This means coring away part of the prostate to widen the urethra (tube between the bladder and the outside) and relive pressure on the bladder. The operation is done inside the urethra, so there are no cuts on skin.Under general / spinal anaesthetic, the surgeon passes a telescope (resectoscope) along the urethra and, using sterile fluid to fill the bladder, inspects the lining of the bladder to check if it is healthy. The resectoscope is then pulled back slightly until it is at the level of the prostate, and, using a high frequency electrical current wire loop, the surgeon takes small scoops from inside the prostate gland. When enough of the gland has been removed to open the urethra and bladder neck, the surgeon checks that bleeding has been controlled and flushes out the prostate chips. These are collected and sent for microscopic examination. A 3-way catheter (a tube passing along the penis to drain urine) is left in the bladder to enable constant flushing of the area to prevent clots forming. This is removed after a day or two. A catheter might be inserted straight into the bladder through the lower abdomen.


These are the commoner risks. There may be other unusual risks that have not been listed here. Please ask you surgeon if you have any general or specific concerns.

There are risks associated with any anaesthetic.

You may have side effects from any drugs used. The commoner side effects include light-headedness, nausea, skin rash and constipation.

A transurethral resection of the prostate has the following general risks and limitations:

  • You may get a urinary infection, requiring antibiotics.
  • You may absorb fluid through the prostate bed during the operation and need drugs to help get rid of it.
  • You may develop small areas of collapse in your lungs, which may require physiotherapy after the operation.
  • You may develop a clot in your leg vein (deep vein thrombosis) with pain and swelling. If part of this breaks free, it may travel to the lungs (pulmonary embolism), causing shortness of breath. There is a small risk you could die from an embolism.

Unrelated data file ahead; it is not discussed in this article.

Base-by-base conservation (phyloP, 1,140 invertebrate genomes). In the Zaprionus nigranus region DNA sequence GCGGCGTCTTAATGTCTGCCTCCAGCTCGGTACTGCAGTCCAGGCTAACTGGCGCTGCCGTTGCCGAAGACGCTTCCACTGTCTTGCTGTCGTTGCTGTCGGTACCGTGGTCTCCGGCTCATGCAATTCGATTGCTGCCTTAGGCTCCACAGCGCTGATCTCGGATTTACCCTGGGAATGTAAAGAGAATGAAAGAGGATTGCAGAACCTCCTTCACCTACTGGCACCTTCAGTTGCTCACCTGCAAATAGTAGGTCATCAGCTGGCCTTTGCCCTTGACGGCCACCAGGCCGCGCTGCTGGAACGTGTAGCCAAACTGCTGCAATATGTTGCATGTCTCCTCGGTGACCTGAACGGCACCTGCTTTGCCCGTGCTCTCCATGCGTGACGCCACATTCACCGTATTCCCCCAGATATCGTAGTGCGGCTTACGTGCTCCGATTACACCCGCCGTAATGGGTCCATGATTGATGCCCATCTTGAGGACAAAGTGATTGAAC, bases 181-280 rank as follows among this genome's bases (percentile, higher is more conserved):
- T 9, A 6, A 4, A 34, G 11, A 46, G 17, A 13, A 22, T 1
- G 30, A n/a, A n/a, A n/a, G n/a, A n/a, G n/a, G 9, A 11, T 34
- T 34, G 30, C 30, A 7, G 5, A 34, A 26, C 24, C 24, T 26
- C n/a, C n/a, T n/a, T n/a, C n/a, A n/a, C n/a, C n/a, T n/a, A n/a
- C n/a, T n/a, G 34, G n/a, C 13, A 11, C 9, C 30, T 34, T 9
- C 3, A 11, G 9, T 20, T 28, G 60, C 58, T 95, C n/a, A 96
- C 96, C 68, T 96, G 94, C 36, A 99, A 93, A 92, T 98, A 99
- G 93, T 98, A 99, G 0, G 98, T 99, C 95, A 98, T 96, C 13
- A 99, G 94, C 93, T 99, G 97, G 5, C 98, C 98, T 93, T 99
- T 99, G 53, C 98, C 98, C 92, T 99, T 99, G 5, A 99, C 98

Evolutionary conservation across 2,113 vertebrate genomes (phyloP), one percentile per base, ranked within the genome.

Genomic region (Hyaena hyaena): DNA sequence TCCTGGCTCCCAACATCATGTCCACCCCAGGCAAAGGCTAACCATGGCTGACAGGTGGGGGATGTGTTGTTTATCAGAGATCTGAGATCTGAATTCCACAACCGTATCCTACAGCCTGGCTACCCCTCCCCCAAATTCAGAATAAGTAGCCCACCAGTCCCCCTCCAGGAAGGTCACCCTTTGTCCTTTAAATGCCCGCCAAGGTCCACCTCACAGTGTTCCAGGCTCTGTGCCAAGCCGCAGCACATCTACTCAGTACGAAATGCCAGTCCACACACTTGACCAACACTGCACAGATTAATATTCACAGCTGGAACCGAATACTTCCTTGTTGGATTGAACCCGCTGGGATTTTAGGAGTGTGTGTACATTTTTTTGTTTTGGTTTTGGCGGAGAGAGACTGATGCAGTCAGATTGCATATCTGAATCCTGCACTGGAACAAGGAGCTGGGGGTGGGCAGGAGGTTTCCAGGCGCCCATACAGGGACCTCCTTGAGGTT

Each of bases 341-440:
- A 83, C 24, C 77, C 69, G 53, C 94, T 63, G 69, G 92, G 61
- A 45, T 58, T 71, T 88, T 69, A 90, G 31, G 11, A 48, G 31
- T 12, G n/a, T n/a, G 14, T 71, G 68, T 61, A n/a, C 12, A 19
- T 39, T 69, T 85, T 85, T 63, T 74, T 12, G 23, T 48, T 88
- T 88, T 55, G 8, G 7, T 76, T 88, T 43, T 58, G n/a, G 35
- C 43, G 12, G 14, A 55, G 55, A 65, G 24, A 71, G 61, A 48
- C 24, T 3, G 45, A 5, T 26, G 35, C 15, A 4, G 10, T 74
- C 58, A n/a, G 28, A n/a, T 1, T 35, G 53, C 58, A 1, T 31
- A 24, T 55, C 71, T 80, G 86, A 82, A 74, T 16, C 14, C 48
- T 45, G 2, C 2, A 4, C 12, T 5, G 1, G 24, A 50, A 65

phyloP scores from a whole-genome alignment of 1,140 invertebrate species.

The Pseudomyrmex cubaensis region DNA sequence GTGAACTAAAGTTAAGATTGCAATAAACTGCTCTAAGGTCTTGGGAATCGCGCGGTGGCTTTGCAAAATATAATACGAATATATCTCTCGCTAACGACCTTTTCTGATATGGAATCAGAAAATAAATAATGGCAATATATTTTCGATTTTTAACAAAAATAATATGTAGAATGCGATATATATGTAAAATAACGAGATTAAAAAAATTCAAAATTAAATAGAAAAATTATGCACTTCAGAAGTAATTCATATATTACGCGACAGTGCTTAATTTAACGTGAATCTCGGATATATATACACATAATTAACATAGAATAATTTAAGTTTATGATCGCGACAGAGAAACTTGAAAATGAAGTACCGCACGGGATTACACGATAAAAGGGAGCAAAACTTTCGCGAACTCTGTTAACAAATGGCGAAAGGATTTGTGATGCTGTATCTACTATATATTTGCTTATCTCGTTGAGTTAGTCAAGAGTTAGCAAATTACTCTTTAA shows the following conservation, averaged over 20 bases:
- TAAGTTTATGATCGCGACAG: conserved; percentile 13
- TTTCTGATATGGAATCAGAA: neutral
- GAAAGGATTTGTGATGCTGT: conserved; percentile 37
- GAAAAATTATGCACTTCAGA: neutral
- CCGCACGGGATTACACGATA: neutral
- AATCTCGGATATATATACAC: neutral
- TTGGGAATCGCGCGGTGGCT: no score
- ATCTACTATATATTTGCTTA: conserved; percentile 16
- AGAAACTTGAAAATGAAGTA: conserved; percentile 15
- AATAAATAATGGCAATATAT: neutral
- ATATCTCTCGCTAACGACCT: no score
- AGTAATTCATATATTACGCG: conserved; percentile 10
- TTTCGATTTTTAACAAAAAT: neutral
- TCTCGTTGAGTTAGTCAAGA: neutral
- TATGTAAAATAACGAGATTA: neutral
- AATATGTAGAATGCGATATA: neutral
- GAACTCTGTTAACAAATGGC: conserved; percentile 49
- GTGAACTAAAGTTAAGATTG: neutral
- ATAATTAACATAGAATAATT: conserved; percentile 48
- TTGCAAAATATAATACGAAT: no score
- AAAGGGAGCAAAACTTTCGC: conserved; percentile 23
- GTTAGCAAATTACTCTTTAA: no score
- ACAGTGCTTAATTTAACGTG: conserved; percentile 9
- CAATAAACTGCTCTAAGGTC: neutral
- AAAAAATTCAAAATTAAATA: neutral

A transurethral resection of the prostate has the following specific risks and limitations:

  • You may develop clots in the bladder after the operation, which may make it difficult to pass urine. Flushing the bladder through the catheter can wash these out.
  • Rarely, you may need a blood transfusion because of heavier bleeding.
  • After the catheter is removed your urine will burn and will be bloody. You will also have the sensation that you need to urinate frequently. This will continue to get better normally within the first week but can take up to 6 weeks
  • You may still have some symptoms afterwards, particularly if the bladder has become overactive due to the blockage, or less commonly, weak due to long-lasting obstruction.
  • You are likely to have retrograde ejaculation (i.e. the semen flows into the bladder during climax). This may prevent you from fathering children but will not affect your sexual functions in any other way.
  • There is a small chance you may develop difficulties with erections for the first time after the operation. If your erections were normal before surgery, this risk is similar to that of erection problems that occur with age.
  • The operation does not reduce or increase the risk of developing prostate cancer.
  • You have an extremely small risk of becoming incontinent of urine after the operation in the long term. You may be incontinent of urine temporarily afterwards because your bladder may become overactive for a while.
  • Urethral stricture or bladder neck stenosis can occur due to scarring after surgery

Some of the above risks are more likely if you smoke, are overweight, diabetic, have high blood pressure or have had previous heart disease.

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